Valley Public Radio - Live Audio

Panel Questions:

Jul 13, 2019
Originally published on July 16, 2019 9:48 am
Copyright 2019 NPR. To see more, visit https://www.npr.org.

BILL KURTIS: From NPR and WBEZ Chicago, this is WAIT WAIT... DON'T TELL ME, the NPR news quiz. I'm Bill Kurtis. We're playing this week with Jordan Carlos, Roxanne Roberts and Paula Poundstone. And here again is your host at the Chase Bank Auditorium in downtown Chicago, Peter Sagal.

PETER SAGAL, HOST:

Thank you, Bill.

(APPLAUSE)

SAGAL: In just a minute, Bill pulls out his rhyme iron for a chip shot at the Listener Limerick Challenge. If you'd like to play, give us a call at 1-888-WAITWAIT. That's 1-888-924-8924.

All right, panel, some more questions for you from the week's news. Roxanne, according to Fast Company magazine, the hottest name in what's called fast fashion isn't H&M or J. Crew these days. It's what?

ROXANNE ROBERTS: I'm going to need a hint.

SAGAL: Well, it's great if you need to pick up a blazer and 200 rolls of toilet paper.

PAULA POUNDSTONE: Man, if it's Ann Taylor...

ROBERTS: Costco. Costco.

SAGAL: Costco, yes.

(SOUNDBITE OF BELL)

ROBERTS: That's right. I read about that. Costco.

SAGAL: Costco - if you need to refresh your look for the summer, head to Costco. If you need a vat of beef chili for 3.99, also head to Costco.

(LAUGHTER)

SAGAL: The wholesaler's clothing department is booming, no longer just purchased by customers who went overboard in the food court and needed backup pants, stat.

(LAUGHTER)

SAGAL: And the great thing - you don't have to buy the 200 rolls of toilet paper because when you have a hundred pairs of pants, you don't need toilet paper.

(LAUGHTER)

JORDAN CARLOS: Just pants on a roll. I love that, yeah.

SAGAL: It's true. But most clothing chains are struggling because of, you know, Amazon and online shopping. But Costco has seen a 9% growth over the last few years in their clothing business. Maybe it's because Costco is just in-person Amazon, or maybe because you can't buy 90 cans of Vienna sausages at Nordstrom.

(LAUGHTER)

POUNDSTONE: Are there little sample pants?

(LAUGHTER)

SAGAL: Paula, you could answer this question.

POUNDSTONE: Oh, good.

SAGAL: Paula, a lot of people are using DNA testing services to find...

POUNDSTONE: They certainly are, Peter.

SAGAL: ...To find long-lost relatives, many of whom turn out to be serial killers, who knew? But who else is now using DNA to find their siblings, cousins and even long-lost parents?

POUNDSTONE: Is it in the rodent family?

SAGAL: No, but it is in the animal kingdom.

POUNDSTONE: Dogs.

SAGAL: Yes, dogs.

POUNDSTONE: Yeah.

(SOUNDBITE OF BELL)

SAGAL: Very good.

POUNDSTONE: So stupid. You know...

(LAUGHTER)

POUNDSTONE: Dogs are...

ROBERTS: I actually - I want to get back. Are the dogs...

SAGAL: The dogs, yes. The dogs.

ROBERTS: Are these mutts? Are these purebreds?

SAGAL: Well, here's the thing.

ROBERTS: How does this work?

SAGAL: So dog owners...

POUNDSTONE: And how do they fill out the form? Be honest.

(LAUGHTER)

SAGAL: As you probably know, dog owners have been using DNA tests for a while to check on their dog's breed and prove that it is indeed and scientifically a very good dog.

(LAUGHTER)

SAGAL: But now they're using the same technology to try to find the dog's relatives. Too many people are looking into their dog's big sad eyes and thinking, you'd love to see your litter mates again - wouldn't you? - when the dog is really thinking, I love you because you are made of meat.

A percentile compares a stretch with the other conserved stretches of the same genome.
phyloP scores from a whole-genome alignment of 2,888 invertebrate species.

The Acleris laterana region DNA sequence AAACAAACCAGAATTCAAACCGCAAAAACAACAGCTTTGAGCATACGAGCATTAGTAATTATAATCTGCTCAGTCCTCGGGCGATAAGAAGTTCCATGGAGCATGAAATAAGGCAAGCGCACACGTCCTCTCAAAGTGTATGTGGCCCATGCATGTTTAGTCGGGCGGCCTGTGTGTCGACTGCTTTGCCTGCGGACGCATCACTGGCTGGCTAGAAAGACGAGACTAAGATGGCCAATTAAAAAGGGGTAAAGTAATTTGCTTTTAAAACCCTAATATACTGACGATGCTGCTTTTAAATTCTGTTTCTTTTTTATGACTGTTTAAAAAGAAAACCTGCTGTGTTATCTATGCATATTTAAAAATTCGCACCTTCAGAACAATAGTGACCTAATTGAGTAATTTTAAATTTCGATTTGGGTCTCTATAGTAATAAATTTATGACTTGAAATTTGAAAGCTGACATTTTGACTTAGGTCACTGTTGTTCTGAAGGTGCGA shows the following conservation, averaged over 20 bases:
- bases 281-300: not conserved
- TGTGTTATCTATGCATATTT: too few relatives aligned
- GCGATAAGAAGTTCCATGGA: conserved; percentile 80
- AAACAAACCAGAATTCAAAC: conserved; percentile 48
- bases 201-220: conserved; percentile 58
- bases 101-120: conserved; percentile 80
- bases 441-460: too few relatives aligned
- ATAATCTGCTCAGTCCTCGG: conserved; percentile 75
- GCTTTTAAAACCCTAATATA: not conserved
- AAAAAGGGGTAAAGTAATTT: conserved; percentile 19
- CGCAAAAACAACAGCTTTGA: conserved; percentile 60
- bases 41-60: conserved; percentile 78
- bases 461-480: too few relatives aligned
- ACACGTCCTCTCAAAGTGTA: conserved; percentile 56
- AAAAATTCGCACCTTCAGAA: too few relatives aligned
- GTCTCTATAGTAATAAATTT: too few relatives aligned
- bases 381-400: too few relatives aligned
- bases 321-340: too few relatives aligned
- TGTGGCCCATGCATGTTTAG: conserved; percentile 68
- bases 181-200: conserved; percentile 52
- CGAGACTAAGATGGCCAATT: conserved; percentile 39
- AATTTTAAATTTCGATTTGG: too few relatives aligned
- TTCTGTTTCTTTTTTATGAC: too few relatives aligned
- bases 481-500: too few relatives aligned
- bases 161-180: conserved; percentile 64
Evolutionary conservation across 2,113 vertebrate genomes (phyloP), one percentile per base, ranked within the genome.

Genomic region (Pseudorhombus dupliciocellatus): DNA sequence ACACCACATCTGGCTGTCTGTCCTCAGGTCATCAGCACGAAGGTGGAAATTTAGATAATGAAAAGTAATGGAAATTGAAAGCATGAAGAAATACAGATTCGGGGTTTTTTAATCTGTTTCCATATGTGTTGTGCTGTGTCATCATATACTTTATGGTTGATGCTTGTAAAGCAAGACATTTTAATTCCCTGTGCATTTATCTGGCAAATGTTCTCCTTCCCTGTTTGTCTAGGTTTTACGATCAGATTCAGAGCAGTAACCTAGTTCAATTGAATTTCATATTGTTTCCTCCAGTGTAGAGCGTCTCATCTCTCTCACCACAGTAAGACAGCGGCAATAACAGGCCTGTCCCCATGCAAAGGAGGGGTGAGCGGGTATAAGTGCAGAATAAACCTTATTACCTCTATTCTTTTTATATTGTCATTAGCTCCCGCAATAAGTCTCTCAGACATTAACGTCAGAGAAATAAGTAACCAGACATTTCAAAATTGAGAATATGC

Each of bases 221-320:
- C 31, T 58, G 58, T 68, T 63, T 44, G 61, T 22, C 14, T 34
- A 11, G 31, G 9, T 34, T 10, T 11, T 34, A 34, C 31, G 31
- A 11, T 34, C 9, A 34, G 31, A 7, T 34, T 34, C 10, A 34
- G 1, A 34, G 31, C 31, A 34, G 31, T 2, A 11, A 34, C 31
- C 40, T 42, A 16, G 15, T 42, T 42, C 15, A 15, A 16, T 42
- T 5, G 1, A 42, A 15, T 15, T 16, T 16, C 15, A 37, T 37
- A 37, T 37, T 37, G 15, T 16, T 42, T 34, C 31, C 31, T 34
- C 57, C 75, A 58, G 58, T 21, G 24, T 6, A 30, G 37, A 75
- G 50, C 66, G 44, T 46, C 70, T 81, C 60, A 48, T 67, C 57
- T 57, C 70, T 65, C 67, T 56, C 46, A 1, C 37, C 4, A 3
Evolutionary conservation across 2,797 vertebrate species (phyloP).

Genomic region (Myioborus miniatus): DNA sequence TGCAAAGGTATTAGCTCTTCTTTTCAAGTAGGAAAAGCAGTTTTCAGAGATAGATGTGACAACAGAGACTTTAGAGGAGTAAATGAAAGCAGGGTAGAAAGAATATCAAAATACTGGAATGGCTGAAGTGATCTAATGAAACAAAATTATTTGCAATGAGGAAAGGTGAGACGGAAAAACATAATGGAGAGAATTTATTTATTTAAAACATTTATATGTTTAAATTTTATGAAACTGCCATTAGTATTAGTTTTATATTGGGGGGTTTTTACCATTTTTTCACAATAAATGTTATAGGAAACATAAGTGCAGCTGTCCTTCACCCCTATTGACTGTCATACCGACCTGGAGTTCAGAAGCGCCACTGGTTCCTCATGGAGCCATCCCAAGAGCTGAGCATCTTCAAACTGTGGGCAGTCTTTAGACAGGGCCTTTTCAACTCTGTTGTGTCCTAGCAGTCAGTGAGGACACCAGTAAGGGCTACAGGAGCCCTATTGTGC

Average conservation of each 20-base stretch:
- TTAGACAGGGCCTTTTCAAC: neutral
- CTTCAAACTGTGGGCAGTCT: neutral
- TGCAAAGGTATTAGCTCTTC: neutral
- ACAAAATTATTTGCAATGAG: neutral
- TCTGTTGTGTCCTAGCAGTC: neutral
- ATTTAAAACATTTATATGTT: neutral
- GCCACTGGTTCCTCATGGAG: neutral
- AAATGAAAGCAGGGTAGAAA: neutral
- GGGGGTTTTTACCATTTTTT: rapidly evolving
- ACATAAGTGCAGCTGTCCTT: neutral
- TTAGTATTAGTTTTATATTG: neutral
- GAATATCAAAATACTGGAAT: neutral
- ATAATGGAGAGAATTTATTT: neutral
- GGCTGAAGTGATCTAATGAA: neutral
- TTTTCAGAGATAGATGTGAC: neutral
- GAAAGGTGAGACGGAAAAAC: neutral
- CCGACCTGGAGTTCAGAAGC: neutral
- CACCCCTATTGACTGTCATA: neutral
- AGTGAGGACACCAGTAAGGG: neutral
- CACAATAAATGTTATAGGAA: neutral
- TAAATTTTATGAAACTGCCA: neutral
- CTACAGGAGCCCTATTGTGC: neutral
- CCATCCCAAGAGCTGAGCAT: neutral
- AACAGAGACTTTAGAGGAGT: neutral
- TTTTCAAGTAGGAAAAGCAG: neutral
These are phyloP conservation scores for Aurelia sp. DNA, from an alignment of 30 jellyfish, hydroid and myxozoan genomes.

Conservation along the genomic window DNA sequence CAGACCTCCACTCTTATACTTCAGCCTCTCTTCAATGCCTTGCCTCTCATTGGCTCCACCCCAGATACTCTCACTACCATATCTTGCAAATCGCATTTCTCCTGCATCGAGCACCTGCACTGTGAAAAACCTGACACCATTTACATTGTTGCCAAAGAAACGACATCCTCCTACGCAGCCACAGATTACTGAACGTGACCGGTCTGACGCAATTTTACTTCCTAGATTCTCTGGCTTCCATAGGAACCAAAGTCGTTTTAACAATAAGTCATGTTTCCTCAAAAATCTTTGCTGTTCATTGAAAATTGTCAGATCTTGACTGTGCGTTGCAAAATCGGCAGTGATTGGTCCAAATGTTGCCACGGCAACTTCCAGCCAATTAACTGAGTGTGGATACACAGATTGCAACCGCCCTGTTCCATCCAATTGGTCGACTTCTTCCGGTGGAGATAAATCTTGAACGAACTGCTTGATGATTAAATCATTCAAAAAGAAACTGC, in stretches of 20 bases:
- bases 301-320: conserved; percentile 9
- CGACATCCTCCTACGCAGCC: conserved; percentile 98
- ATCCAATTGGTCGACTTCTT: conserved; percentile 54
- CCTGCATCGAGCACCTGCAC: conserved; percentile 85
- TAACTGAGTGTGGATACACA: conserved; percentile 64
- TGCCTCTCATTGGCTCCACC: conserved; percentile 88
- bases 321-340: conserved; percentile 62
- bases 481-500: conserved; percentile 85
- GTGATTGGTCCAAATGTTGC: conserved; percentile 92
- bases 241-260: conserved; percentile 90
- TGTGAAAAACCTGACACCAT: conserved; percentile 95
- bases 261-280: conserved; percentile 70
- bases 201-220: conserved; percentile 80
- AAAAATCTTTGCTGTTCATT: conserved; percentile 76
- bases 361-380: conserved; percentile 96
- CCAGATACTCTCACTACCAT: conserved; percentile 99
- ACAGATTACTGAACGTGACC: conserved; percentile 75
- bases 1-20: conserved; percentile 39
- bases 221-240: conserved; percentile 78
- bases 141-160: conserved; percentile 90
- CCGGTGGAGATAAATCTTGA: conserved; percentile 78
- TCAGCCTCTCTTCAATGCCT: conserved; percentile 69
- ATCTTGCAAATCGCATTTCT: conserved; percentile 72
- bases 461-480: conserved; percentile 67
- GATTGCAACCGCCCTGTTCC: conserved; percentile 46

(LAUGHTER)

SAGAL: So people are now submitting these DNA samples, and if they get a hit, a match, with another dog out there, they are allowed to contact the other dog's owners to arrange reunions.

POUNDSTONE: You know what I think dogs would like better...

SAGAL: What?

POUNDSTONE: ...Is Tinder.

(LAUGHTER)

SAGAL: Then it's just - it's just pictures of butts.

POUNDSTONE: Yeah.

CARLOS: Yeah.

(LAUGHTER)

SAGAL: And all the dogs are like, left, left, left, left, left, left.

(LAUGHTER)

POUNDSTONE: I mean, the thing...

CARLOS: They can easily swipe it.

SAGAL: Sure. They can do that.

(LAUGHTER)

POUNDSTONE: Thing about a dog is they don't even have to know the dog. They just - you know, they go, oh, your neighbor's shin - back up, back up.

(LAUGHTER)

CARLOS: Oh, man.

SAGAL: Jordan, according to the Clay County Missouri Sheriff's Office, this week, a suspect in Missouri hiding from police gave away his location when he did what?

CARLOS: When he did what? He did what? He gave away his...

POUNDSTONE: Location.

CARLOS: Did they - did he fart?

SAGAL: Yes, he did.

(SOUNDBITE OF BELL)

SAGAL: Quite loudly.

POUNDSTONE: Oh, no.

(APPLAUSE)

SAGAL: The police have not said much about the case. We don't know who the guy was or what he was wanted for. But the man was crouched, hiding in some undisclosed location when he...

POUNDSTONE: Oh, crouched.

SAGAL: ...Disclosed it.

(LAUGHTER)

CARLOS: In a Taco Bell. Yes, go on.

SAGAL: Yeah. He's now been arrested on drug charges, proving whoever smelt it, dealt 400 grams of controlled substances.

(SOUNDBITE OF SONG, "FOR WHAT IT'S WORTH (STOP, HEY WHAT'S THAT SOUND)")

BUFFALO SPRINGFIELD: (Singing) Stop. Hey, what's that sound? Everybody look what's going down. Stop. Hey, what's that sound? Everybody look what's going down. Stop. Hey, what's that sound? Everybody look what's going down. Transcript provided by NPR, Copyright NPR.